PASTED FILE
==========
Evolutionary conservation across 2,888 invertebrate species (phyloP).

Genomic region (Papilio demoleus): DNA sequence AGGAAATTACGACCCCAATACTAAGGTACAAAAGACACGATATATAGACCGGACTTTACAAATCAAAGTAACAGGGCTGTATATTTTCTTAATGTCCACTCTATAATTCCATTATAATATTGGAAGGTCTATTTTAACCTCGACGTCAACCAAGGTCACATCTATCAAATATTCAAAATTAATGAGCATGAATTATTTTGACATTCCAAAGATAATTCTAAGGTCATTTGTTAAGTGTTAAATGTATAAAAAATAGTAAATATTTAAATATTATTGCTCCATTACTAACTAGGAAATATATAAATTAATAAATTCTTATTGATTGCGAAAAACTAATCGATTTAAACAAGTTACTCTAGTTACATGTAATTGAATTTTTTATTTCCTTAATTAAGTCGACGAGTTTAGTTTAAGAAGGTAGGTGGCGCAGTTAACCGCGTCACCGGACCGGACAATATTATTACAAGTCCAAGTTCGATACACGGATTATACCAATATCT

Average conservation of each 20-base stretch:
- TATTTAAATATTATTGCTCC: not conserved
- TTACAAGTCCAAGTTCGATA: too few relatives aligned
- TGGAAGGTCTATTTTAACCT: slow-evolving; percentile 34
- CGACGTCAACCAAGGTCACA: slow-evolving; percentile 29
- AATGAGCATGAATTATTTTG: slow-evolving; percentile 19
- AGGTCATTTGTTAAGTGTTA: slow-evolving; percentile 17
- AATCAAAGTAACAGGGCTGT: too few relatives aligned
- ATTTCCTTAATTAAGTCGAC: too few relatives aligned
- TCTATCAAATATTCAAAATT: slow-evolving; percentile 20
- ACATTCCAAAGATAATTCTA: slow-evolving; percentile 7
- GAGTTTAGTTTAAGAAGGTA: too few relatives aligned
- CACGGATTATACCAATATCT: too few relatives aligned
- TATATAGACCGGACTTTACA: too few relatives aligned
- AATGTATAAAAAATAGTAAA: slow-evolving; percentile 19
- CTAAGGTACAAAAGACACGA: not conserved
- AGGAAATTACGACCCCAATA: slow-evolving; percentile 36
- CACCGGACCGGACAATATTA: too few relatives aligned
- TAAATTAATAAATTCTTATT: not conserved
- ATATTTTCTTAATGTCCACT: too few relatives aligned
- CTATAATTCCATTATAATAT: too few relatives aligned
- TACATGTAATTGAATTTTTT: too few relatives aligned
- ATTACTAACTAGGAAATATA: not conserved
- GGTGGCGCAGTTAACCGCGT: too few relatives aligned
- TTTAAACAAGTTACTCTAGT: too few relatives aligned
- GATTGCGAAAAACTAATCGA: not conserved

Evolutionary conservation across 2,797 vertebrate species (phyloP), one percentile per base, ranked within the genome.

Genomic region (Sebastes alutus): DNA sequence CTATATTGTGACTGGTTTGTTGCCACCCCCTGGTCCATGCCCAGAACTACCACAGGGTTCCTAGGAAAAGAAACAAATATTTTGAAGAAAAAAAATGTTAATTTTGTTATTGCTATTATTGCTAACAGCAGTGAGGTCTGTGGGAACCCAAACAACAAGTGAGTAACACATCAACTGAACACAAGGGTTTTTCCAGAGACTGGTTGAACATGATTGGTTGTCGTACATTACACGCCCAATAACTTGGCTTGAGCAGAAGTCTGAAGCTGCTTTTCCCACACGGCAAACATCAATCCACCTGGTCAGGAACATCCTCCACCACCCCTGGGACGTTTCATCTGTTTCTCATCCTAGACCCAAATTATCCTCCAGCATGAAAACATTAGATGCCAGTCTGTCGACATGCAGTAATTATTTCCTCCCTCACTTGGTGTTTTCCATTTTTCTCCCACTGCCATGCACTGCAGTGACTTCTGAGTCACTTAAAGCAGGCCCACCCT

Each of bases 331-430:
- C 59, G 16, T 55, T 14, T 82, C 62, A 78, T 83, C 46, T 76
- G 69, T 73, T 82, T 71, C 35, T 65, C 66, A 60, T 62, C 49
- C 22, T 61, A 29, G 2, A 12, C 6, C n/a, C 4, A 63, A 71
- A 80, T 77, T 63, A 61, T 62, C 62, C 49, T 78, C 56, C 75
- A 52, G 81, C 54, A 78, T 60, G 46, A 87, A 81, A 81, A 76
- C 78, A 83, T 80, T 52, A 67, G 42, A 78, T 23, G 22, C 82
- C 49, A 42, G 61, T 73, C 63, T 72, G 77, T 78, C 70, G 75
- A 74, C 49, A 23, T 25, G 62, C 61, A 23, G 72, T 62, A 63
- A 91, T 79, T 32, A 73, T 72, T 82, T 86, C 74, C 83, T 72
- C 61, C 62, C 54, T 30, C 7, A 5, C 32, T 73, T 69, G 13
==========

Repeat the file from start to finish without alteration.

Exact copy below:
Evolutionary conservation across 2,888 invertebrate species (phyloP).

Genomic region (Papilio demoleus): DNA sequence AGGAAATTACGACCCCAATACTAAGGTACAAAAGACACGATATATAGACCGGACTTTACAAATCAAAGTAACAGGGCTGTATATTTTCTTAATGTCCACTCTATAATTCCATTATAATATTGGAAGGTCTATTTTAACCTCGACGTCAACCAAGGTCACATCTATCAAATATTCAAAATTAATGAGCATGAATTATTTTGACATTCCAAAGATAATTCTAAGGTCATTTGTTAAGTGTTAAATGTATAAAAAATAGTAAATATTTAAATATTATTGCTCCATTACTAACTAGGAAATATATAAATTAATAAATTCTTATTGATTGCGAAAAACTAATCGATTTAAACAAGTTACTCTAGTTACATGTAATTGAATTTTTTATTTCCTTAATTAAGTCGACGAGTTTAGTTTAAGAAGGTAGGTGGCGCAGTTAACCGCGTCACCGGACCGGACAATATTATTACAAGTCCAAGTTCGATACACGGATTATACCAATATCT

Average conservation of each 20-base stretch:
- TATTTAAATATTATTGCTCC: not conserved
- TTACAAGTCCAAGTTCGATA: too few relatives aligned
- TGGAAGGTCTATTTTAACCT: slow-evolving; percentile 34
- CGACGTCAACCAAGGTCACA: slow-evolving; percentile 29
- AATGAGCATGAATTATTTTG: slow-evolving; percentile 19
- AGGTCATTTGTTAAGTGTTA: slow-evolving; percentile 17
- AATCAAAGTAACAGGGCTGT: too few relatives aligned
- ATTTCCTTAATTAAGTCGAC: too few relatives aligned
- TCTATCAAATATTCAAAATT: slow-evolving; percentile 20
- ACATTCCAAAGATAATTCTA: slow-evolving; percentile 7
- GAGTTTAGTTTAAGAAGGTA: too few relatives aligned
- CACGGATTATACCAATATCT: too few relatives aligned
- TATATAGACCGGACTTTACA: too few relatives aligned
- AATGTATAAAAAATAGTAAA: slow-evolving; percentile 19
- CTAAGGTACAAAAGACACGA: not conserved
- AGGAAATTACGACCCCAATA: slow-evolving; percentile 36
- CACCGGACCGGACAATATTA: too few relatives aligned
- TAAATTAATAAATTCTTATT: not conserved
- ATATTTTCTTAATGTCCACT: too few relatives aligned
- CTATAATTCCATTATAATAT: too few relatives aligned
- TACATGTAATTGAATTTTTT: too few relatives aligned
- ATTACTAACTAGGAAATATA: not conserved
- GGTGGCGCAGTTAACCGCGT: too few relatives aligned
- TTTAAACAAGTTACTCTAGT: too few relatives aligned
- GATTGCGAAAAACTAATCGA: not conserved

Evolutionary conservation across 2,797 vertebrate species (phyloP), one percentile per base, ranked within the genome.

Genomic region (Sebastes alutus): DNA sequence CTATATTGTGACTGGTTTGTTGCCACCCCCTGGTCCATGCCCAGAACTACCACAGGGTTCCTAGGAAAAGAAACAAATATTTTGAAGAAAAAAAATGTTAATTTTGTTATTGCTATTATTGCTAACAGCAGTGAGGTCTGTGGGAACCCAAACAACAAGTGAGTAACACATCAACTGAACACAAGGGTTTTTCCAGAGACTGGTTGAACATGATTGGTTGTCGTACATTACACGCCCAATAACTTGGCTTGAGCAGAAGTCTGAAGCTGCTTTTCCCACACGGCAAACATCAATCCACCTGGTCAGGAACATCCTCCACCACCCCTGGGACGTTTCATCTGTTTCTCATCCTAGACCCAAATTATCCTCCAGCATGAAAACATTAGATGCCAGTCTGTCGACATGCAGTAATTATTTCCTCCCTCACTTGGTGTTTTCCATTTTTCTCCCACTGCCATGCACTGCAGTGACTTCTGAGTCACTTAAAGCAGGCCCACCCT

Each of bases 331-430:
- C 59, G 16, T 55, T 14, T 82, C 62, A 78, T 83, C 46, T 76
- G 69, T 73, T 82, T 71, C 35, T 65, C 66, A 60, T 62, C 49
- C 22, T 61, A 29, G 2, A 12, C 6, C n/a, C 4, A 63, A 71
- A 80, T 77, T 63, A 61, T 62, C 62, C 49, T 78, C 56, C 75
- A 52, G 81, C 54, A 78, T 60, G 46, A 87, A 81, A 81, A 76
- C 78, A 83, T 80, T 52, A 67, G 42, A 78, T 23, G 22, C 82
- C 49, A 42, G 61, T 73, C 63, T 72, G 77, T 78, C 70, G 75
- A 74, C 49, A 23, T 25, G 62, C 61, A 23, G 72, T 62, A 63
- A 91, T 79, T 32, A 73, T 72, T 82, T 86, C 74, C 83, T 72
- C 61, C 62, C 54, T 30, C 7, A 5, C 32, T 73, T 69, G 13